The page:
Make your own stem cells!

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Sandra Porter

Tired of waiting for congress and you don't want to move to California or out of the US? Attila Csordas shows us in a few photographs how to isolate placental stem cells at home.

His series brings back memories. My very first paid technician job in college involved visiting the maternity ward, collecting placentas, and starting primary cell cultures from umbilical epithelial cells. I would tie one end of umbilical cord, squirt a bit of media with some trypsin, and incubate the thing for a while so that the trypsin could digest some of the proteins that held the cells together. After a short time, I would wash cells out the cord and plate them in dishes with a bit of media.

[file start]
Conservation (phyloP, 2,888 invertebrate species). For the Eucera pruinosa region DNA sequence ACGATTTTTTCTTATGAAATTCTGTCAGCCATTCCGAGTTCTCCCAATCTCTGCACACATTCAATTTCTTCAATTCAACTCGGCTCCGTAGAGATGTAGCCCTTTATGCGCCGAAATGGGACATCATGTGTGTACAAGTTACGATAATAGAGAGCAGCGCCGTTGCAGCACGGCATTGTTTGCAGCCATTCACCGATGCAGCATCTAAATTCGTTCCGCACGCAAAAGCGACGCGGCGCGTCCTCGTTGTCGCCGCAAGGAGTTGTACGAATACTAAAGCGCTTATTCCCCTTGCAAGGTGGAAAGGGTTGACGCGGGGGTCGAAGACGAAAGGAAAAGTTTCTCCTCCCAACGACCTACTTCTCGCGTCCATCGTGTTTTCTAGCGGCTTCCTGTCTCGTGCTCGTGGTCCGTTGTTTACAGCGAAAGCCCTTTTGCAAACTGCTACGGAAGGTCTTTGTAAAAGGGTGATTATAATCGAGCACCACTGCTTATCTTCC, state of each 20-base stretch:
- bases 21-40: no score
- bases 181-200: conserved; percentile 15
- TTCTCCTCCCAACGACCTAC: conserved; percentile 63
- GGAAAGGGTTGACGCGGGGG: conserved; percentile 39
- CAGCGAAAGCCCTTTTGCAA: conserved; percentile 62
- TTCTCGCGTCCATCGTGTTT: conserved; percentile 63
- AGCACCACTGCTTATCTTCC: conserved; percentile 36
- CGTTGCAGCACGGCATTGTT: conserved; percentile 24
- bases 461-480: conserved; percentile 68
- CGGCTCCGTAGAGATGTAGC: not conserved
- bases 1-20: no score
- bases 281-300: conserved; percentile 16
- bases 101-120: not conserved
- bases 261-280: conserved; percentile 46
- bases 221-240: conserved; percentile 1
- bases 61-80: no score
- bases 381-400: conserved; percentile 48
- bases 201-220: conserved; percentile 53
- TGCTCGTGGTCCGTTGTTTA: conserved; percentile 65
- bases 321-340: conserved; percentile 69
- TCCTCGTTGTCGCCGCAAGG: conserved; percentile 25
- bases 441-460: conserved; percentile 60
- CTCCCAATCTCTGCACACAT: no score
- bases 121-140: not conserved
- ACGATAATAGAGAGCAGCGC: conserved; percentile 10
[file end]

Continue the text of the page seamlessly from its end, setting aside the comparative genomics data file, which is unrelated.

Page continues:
Unlike Attila, I worked in lab with a sterile tissue culture hood, and sterile solutions, and we never bothered freezing our cultures. His series of pictures, though, does a good job of capturing the overall process.

If you've ever wondered what this looks like, go to PIMM and check it out.

[update] I have one quick correction that I would like to thank Attila for pointing out. The pictures on his site are from a lab and he's not growing placental cells at home. He just wants to awake researchers to the possibilities.